Perhaps I didn't convey this as I wanted but the epiphany was more my realizing this is the type of lifestyle I wish to achieve through saving and investing rather than the actual event itself. It could have just as easily happened if I was buying a car and added an option and realized I had done without regard to the price or upgraded an airline reservation from coach to business. To me it is the fact that I now have a very clear understanding of the level of financial independence I am striving for that has given me a since of peace around my finances that was lacking regardless of the size of my assets. Removing the uncertainty about what I want given me certainty about what I need to be content.
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Re: A meal with friends yields a financial revelation

Post by Dandy » Wed Dec 20, 2017 6:01 pm

Neat post. Glad you are in such a nice place.

I am in that happy place especially regarding to dinner bills. I remember having second thoughts about whether to spend an extra 50 cents to have a cheeseburger vs just a hamburger. :oops:

It is nice to have fewer financial worries - wish for everyone to get to that place. It is even hard for dedicated Bogleheads to be able to shed some of their frugal ways and enjoy some of the fruits of their sacrifices earlier in life.

The next focus is staying healthy.

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Artful Dodger
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Re: A meal with friends yields a financial revelation

Post by Artful Dodger » Wed Dec 20, 2017 6:19 pm

Here's my "munchkinizing"...for Nicolas :D (sorry, too many English teachers in the family)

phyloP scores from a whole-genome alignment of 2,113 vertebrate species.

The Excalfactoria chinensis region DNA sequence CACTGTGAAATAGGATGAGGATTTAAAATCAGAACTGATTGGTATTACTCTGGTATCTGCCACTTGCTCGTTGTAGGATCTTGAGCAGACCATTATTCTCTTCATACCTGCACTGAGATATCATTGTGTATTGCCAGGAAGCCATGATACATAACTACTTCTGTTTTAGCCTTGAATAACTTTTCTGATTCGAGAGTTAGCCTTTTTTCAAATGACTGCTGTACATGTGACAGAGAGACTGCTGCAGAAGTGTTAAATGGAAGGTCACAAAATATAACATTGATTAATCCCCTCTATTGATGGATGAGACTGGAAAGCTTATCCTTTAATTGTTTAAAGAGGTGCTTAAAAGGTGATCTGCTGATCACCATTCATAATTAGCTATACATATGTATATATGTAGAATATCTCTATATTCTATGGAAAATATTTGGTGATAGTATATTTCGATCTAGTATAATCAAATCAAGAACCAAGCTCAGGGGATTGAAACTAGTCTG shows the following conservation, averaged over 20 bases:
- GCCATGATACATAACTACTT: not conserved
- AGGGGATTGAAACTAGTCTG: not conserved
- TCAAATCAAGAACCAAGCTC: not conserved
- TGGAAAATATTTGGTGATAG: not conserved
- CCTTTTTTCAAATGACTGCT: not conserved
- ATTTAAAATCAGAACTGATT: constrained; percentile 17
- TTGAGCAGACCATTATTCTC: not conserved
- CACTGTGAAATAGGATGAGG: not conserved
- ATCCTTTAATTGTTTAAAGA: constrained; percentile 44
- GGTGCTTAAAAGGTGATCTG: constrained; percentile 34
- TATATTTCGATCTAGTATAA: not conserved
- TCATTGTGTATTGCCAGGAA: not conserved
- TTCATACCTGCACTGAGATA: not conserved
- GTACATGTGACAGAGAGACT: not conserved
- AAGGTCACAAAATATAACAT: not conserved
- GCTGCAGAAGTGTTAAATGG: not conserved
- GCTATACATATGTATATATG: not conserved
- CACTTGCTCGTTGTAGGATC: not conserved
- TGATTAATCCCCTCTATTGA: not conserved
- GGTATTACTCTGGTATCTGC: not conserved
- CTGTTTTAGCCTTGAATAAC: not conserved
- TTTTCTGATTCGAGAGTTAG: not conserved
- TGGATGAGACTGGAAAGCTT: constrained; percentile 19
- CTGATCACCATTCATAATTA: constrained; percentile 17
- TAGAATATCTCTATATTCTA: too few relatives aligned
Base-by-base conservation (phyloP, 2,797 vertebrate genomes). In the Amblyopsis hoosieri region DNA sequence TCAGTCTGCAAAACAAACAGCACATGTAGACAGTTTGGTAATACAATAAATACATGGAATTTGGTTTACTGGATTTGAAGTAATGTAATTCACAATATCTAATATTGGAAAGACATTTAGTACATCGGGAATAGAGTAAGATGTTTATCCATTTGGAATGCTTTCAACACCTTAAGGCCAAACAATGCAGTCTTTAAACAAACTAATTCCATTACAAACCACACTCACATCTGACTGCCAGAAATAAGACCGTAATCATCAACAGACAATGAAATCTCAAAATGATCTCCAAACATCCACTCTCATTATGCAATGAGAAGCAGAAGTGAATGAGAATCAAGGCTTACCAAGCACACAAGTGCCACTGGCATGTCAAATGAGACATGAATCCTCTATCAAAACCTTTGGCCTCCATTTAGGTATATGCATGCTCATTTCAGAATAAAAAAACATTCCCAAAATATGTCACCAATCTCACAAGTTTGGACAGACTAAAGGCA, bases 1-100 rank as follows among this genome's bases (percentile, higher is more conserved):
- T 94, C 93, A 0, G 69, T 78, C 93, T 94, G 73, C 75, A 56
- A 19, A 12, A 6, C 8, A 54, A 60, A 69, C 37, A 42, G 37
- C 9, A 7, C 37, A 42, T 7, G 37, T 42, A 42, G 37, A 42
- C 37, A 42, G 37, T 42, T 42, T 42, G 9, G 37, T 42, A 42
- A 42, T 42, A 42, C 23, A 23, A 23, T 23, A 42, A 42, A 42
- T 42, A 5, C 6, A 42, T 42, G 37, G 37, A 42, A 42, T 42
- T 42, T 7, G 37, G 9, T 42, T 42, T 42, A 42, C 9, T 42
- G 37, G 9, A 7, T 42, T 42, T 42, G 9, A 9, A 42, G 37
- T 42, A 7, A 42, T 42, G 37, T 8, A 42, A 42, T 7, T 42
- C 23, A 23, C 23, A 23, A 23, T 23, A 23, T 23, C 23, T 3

As with many people, the holidays are a time we catch up with old friends who are in town visiting family. Last night we had the pleasure of joining two such friends for dinner at a nice restaurant. We had a lovely time and very much enjoyed the evening and their company. Our bill was 2 or 3 times what we normally spend when we dine out, nothing absurd or near what you would pay in say Manhattan though, and it was quickly dispatched by the swipe of a card.

It dawned on me this morning during my coffee that I had only noticed the amount so I could calculate the tip and that was a wonderful feeling. There was no thoughts about the total or why did I order that appetizer. For lack of better description it was a true sense of freedom to be devoid of financial concern and two thoughts came to me. First, I am truly blessed and fortunate to be in the financial position to view the check in that way, as no more than a signature. Second, that is the level of Financial Independence I want to have in retirement.

I have posted about what I consider the 3 levels of Financial Independence before and to me this is the embodiment of the third level, what I call abundance. Currently, I am not at that level but it is definitely achievable in a reason time frame. So today as I look at my number, my assets and work I am invigorated and motivated anew. I have had what for me is an epiphany. I now have a crystal clear picture of exactly what I want financially instead of an abstract concept, and I understand how my work will help get me there. I have always believed understanding what is valuable to you is an important step on the road to being at peace and content, and today I feel I understand that better than I ever have. It is great to have my financial plan evolve from the pursuit of a number to focused picture of how I want my finances interacting within my life.

Have any other BH had a similar epiphany?